If you were wondering just how high the stakes were on Nov. 6, look no further than Wednesday morning’s news of the death of Robert Bork. The constitutional originalists may have taken some heart in the passing of their embattled icon, since they’d already gotten a Bork on the Court—Antonin Scalia, nominated by Ronald Reagan and confirmed in September 1986—barely 12 months before a nomination battle so vicious that it generated its own verb.
But as the raging gun-control debate has once again reminded us, Scalia is only an originalist when that method suits his preferred outcome, which helps highlight why the defeat of Bork’s nomination was a crucial moment in the political history of the Supreme Court.
If Bork had been confirmed, the past quarter-century would’ve seen a crucial extra vote for the originalist agenda—and likely a more consistent and committed one.
Bork and Scalia would likely have created a powerful if somewhat awkward alliance on the court. Unlike the more conventionally academic Bork, Scalia’s primary weapon has been the sarcasm-drenched broadside. For example, his dissent in a major affirmative-action case decided in his very first term. After Scalia’s new colleagues rejected the civil-rights suit by a white working-class man named Brian Johnson, who didn’t get a job that went to an arguably less qualified woman, Scalia unloaded both barrels:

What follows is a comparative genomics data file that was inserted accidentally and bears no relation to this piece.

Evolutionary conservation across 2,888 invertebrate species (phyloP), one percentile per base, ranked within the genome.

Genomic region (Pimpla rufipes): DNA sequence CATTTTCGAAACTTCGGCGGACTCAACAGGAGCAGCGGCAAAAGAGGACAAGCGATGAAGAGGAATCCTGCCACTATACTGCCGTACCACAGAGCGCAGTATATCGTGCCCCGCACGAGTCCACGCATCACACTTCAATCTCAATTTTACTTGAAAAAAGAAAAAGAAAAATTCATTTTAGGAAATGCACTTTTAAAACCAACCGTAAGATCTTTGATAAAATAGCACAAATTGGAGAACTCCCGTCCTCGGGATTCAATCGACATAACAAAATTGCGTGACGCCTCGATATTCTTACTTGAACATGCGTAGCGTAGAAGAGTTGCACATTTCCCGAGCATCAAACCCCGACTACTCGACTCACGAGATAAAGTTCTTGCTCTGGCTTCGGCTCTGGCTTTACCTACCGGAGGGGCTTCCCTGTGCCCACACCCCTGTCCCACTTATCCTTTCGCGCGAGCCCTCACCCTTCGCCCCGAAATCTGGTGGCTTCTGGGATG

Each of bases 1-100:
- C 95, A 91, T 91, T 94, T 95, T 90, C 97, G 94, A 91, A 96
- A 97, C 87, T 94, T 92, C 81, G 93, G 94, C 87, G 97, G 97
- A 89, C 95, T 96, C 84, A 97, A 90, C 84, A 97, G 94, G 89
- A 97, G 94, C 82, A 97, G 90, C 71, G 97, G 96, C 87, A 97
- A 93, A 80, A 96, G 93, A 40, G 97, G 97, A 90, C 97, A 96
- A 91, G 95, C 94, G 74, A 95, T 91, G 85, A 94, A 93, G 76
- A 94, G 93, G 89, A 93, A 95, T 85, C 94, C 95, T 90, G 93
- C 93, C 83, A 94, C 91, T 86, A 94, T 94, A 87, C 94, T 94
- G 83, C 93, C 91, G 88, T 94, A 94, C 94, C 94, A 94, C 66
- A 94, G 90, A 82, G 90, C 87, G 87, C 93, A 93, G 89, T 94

“In fact, the only losers in the [affirmative action] process are the Johnsons of the country, for whom [the civil-rights law] has been not merely repealed, but actually inverted. The irony is that these individuals—predominantly unknown, unaffluent, unorganized—suffer this injustice at the hands of a Court fond of thinking itself the champion of the politically impotent.”